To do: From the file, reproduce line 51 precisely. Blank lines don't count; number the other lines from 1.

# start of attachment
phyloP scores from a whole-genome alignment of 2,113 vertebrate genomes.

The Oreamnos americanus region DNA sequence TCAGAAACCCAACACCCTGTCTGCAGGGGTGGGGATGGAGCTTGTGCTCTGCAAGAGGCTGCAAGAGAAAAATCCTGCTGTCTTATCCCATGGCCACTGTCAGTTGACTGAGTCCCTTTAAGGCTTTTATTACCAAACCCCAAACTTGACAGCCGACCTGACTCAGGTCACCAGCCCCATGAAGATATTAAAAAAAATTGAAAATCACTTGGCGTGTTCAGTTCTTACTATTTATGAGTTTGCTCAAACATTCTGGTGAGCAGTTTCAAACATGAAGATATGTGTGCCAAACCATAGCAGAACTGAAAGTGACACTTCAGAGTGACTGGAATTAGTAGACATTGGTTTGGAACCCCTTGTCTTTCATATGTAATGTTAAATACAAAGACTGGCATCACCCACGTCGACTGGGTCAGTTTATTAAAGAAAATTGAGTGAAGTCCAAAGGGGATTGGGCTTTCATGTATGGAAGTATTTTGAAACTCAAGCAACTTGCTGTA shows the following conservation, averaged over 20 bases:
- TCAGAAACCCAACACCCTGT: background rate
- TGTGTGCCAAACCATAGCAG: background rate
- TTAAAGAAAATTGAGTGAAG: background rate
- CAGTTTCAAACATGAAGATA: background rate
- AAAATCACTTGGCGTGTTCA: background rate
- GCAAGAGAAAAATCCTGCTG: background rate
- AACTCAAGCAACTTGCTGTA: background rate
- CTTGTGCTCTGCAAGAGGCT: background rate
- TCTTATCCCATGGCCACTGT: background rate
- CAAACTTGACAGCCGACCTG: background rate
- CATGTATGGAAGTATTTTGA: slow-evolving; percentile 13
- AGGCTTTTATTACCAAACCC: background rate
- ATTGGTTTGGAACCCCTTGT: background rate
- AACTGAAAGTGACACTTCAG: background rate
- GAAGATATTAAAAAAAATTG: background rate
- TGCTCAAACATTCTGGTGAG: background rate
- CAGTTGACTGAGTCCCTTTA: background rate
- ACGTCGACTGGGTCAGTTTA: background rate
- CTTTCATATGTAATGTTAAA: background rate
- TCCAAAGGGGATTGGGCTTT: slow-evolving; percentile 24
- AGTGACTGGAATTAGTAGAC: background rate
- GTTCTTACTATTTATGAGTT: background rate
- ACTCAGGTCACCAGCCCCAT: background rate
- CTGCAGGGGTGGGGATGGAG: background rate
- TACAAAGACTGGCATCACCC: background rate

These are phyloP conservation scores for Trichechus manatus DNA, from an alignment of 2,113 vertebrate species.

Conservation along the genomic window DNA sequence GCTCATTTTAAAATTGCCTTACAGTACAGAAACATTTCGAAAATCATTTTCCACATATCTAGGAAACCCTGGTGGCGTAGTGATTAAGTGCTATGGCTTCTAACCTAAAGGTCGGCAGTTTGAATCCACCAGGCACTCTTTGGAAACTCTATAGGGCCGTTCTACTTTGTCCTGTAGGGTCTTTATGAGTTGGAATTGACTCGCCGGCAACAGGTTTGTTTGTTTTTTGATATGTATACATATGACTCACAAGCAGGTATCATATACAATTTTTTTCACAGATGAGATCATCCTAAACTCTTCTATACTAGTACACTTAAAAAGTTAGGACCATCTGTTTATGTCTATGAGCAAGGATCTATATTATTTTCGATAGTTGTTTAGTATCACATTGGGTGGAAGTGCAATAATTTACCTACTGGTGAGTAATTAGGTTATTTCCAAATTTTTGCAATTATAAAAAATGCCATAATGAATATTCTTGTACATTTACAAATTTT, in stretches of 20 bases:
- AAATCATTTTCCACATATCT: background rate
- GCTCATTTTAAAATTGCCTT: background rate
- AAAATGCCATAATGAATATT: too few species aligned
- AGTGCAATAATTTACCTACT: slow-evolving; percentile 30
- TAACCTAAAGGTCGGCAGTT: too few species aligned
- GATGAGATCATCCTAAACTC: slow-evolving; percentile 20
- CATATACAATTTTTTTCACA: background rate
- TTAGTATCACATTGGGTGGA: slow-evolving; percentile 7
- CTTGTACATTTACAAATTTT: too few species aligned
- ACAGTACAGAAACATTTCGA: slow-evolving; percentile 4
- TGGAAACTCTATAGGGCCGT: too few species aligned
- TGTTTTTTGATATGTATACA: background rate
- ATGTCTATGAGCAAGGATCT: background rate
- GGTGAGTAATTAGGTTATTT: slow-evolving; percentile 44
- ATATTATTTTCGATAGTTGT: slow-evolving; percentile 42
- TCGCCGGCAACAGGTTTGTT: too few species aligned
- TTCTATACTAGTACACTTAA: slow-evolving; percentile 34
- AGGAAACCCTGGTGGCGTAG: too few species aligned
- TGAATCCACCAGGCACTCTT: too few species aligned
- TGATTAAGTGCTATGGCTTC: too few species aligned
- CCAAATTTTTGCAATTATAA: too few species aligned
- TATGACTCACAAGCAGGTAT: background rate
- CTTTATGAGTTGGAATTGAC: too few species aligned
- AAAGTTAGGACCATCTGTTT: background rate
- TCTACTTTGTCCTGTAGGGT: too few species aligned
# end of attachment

- TATGACTCACAAGCAGGTAT: background rate